Bliss Blood & Al Street with Ian Hendrickson-Smith at epistrophy cafe, 200 Mott St, 8pm, rocking, swingin' smoking vocal/guitar/sax/ukulele!
Bliss Blood & Al Street are thrilled to perform next month at the Last Licks Cafe, 8pm, Feb 28 109 Browns Rd Huntington, New York (631) 427-9547 Advance tickets on sale now! http://lastlickscafe.org/
Links to listen to Monday's live radio performance on Dan Bodah's Airborne event program, WFMU.org : mp3 download http://www.wfmu.org/listen.m3u?show=49499&archive=85591 pop-up flash player http://www.wfmu.org/flashplayer.php?version=2&show=49499&archive=85590
Lots of fun shows around town for Bliss Blood & Al Street this week. We're starting on Monday night with a live radio performance on Dan Bodah's AIRBORNE EVENT program, which airs Monday, February 18 starting at 9:00pm on 91.1FM in the New York/New Jersey area, or conveniently online at their website: http://wfmu.org/audiostream.shtml Then catch us at one of these great neighborhood venues in New York: Brooklyn, Astoria/LIC, Lower East Side!
Wednesday, February 20, 10:00pm PETE'S CANDY STORE 709 Lorimer St. Williamsburg, Brooklyn
Thursday, February 21, 9:00-midnight REST-AU-RANT 30-01 35th Avenue (corner of 30th St.) Long Island City, NY 11106 718.729.9009
Saturday, February 23, 9:00pm SWEET GRAPES WINE BAR 39 Essex Street between Grand & Hester New York, NY 212-529-6653
Sunday, March 3, 9:30pm PETE'S CANDY STORE 709 Lorimer St. Williamsburg, Brooklyn with BULL THIEVES
Bliss Blood and Al Street’s Evanescent: One of the Year’s Best Albums
It’s always cool when a great artist decides to give away free tracks. When those tracks are among that artist’s best ever, it’s time to get busy downloading. Bliss Blood – New York’s reigning goddess of retro – decided to put the debut album by her new duo project Evanescent, with guitarist Al Street, up at reverbnation as a free download. Her Hawaiian swing crew the Moonlighters may be iconic among NYC artists, but they’re only her best-known group: in the last ten years, she’s also sung straight-up swing jazz, creepy cinematic noir songs, and barrelhouse blues (and S&M punk rock, if you count her teenage band the Pain Teens from the early 90s). But this flamenco-tinged unit with just ukulele, acoustic guitar, Blood’s lush, velvet vocals and a ton of reverb that amps up the lurid factor, may be her best yet. The joke here is that this music is actually the furthest thing from evanescent – it lingers and haunts. Blood has never sung better – the Moonlighters’ harmonies range from sensual to chirpy, but here Blood runs deep and dark with an unexpected gravitas and also a sultry allure that beats anything the Moonlighters have done – and they’re a great band.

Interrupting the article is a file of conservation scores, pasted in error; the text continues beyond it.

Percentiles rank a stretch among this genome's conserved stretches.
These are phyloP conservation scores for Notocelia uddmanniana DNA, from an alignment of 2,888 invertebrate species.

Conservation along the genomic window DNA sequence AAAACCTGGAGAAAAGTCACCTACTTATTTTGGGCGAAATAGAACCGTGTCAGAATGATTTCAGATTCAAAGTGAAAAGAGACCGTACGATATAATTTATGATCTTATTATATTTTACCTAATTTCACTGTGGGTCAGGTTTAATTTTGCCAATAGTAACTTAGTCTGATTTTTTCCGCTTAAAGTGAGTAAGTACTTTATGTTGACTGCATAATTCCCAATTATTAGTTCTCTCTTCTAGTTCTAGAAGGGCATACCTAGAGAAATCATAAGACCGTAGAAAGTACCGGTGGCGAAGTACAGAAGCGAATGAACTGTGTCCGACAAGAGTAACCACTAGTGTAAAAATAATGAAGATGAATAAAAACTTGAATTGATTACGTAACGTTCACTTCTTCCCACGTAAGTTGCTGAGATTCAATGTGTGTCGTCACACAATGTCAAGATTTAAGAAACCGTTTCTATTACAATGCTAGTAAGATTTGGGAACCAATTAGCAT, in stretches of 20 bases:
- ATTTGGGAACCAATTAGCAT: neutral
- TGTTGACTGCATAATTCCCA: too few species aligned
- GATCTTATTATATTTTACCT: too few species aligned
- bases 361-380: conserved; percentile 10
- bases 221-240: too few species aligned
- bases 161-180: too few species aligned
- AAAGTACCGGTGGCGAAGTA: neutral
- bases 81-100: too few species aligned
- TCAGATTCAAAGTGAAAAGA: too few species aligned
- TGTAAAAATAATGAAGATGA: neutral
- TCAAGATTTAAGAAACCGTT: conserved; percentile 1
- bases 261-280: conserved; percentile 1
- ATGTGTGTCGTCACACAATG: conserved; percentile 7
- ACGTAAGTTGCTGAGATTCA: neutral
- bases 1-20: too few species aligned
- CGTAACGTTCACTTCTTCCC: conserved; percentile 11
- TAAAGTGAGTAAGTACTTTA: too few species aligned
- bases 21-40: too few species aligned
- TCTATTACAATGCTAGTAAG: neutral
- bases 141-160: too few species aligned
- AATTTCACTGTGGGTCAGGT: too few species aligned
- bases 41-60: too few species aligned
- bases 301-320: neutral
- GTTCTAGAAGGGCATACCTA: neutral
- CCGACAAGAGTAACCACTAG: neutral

The first track, Swallow the Dice, sets the stage, low-lit in red: it’s a menacing flamenco waltz, a defiantly metaphorical tribute to beating the system. Likewise, the steadily pulsing Liplock mines a series of double entendres, some of them ironic: play your cards too close to the vest and risk losing everything. Bulletproof is absolutely gorgeous, seductively bittersweet, all too aware of how invulnerability can be a double-edged sword:
Impervious to pain I dream undaunted Until I’m wanted and flaunted again Bad bargain, maybe I made it, unflinching I keep it, bewitching And blindly I see It’s a barrier around me Makes me bulletproof Nothing can touch me No one but you
The strongest track, lyrically at least, is Blackwater, a blistering broadside originally done by Blood’s “crime jazz” band Nightcall during the waning days of the Bush regime when mercenaries in Iraq were slaughtering civilians left and right. Here it’s reinvented with a sarcastic rockabilly shuffle rhythm as Blood rails against the conscious-less cynicism of the soldiers of fortune who think nothing of “blood spilled on the sand.” The sultriest track is The Palace of the Wind, its Dr. Zhivago ambiance lush and pensive over Street’s agile broken chords. With just ukulele, bells and vocals for most of it, Butterfly Collector wouldn’t be out of place in an early 60s Henry Mancini soundtrack. There’s also the torchy, Freudian Legend of a Crime; the brisk, galloping Ella Es El Matador, the give-and-take of a hookup explained as a bullfight; the echoey, pillowy, sad guitar-and-vocalese instrumental Firefly, and the sly, reggae-tinged come-on Your Mayhem. One of the best albums of the year, for free. Evanescent play DBA at 113 N 7th St. (Berry/Wythe) in Williamsburg on 4/16; 4/22 they’re at Cin-M-Art Space, 43 Murray Street, (W. Broadway & Church).